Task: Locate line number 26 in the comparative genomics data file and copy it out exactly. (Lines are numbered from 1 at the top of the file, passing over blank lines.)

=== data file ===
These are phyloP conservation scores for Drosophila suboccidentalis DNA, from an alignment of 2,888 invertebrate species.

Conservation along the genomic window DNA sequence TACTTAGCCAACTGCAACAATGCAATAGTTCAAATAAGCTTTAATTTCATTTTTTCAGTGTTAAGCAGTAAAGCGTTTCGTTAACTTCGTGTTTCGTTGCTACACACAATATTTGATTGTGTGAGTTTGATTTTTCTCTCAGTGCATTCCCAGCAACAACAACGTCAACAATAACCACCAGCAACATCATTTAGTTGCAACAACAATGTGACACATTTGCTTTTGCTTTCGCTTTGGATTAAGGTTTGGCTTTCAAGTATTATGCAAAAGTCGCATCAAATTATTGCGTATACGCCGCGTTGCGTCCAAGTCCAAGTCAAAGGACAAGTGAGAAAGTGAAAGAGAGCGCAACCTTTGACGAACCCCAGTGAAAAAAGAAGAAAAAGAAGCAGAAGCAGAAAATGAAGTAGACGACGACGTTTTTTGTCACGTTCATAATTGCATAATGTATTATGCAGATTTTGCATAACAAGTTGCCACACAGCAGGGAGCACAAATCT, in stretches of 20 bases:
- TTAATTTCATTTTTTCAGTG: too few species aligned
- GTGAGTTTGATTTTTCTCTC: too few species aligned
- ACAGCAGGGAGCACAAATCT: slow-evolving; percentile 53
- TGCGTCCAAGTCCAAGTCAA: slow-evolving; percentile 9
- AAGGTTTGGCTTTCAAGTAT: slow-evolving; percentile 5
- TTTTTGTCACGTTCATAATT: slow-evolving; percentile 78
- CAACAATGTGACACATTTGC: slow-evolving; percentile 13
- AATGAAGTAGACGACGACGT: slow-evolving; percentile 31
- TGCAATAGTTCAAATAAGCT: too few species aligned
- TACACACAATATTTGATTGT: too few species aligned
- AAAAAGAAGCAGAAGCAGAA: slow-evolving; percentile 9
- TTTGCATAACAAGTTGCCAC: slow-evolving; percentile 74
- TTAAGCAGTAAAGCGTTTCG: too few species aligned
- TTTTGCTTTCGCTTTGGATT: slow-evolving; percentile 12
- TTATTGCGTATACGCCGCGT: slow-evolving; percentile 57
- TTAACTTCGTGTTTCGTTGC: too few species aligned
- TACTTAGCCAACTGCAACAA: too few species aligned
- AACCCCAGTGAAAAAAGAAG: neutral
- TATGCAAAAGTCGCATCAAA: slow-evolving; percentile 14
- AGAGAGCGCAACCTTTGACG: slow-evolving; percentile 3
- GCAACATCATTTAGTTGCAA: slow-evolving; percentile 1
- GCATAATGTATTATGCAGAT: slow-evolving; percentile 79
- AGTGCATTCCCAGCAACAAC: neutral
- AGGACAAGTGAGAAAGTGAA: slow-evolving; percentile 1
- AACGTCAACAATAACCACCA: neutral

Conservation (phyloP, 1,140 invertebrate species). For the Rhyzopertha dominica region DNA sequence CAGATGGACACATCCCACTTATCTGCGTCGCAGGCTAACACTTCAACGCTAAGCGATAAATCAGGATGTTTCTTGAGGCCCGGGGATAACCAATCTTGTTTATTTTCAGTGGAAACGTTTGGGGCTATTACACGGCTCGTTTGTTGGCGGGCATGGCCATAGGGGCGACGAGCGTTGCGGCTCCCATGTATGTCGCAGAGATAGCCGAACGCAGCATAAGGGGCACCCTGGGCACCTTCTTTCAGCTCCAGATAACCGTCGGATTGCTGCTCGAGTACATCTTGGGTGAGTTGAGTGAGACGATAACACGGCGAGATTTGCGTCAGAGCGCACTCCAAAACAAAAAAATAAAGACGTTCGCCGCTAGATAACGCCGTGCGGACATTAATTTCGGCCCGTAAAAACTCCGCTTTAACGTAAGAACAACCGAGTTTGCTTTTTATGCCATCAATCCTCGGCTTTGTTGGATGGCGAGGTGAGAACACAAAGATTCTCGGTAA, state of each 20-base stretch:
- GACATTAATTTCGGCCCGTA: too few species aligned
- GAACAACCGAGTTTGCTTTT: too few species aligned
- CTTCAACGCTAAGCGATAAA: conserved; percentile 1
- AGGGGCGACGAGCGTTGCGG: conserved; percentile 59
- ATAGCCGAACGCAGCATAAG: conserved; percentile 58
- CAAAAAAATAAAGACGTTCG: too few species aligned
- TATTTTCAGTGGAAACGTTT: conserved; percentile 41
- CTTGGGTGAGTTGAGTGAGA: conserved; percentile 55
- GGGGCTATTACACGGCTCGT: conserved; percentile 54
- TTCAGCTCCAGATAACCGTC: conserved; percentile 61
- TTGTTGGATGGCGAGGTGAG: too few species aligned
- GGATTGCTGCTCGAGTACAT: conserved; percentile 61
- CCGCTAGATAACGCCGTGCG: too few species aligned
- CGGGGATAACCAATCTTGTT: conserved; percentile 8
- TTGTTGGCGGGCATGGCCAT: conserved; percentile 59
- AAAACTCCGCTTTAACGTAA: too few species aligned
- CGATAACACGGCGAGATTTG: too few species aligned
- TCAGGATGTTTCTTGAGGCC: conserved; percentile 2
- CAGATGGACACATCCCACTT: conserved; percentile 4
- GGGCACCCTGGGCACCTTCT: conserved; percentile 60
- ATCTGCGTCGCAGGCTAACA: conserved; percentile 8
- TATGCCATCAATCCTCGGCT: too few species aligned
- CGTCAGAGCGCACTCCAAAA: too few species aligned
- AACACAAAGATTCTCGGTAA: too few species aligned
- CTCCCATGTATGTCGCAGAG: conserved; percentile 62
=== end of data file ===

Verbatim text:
- AGGACAAGTGAGAAAGTGAA: slow-evolving; percentile 1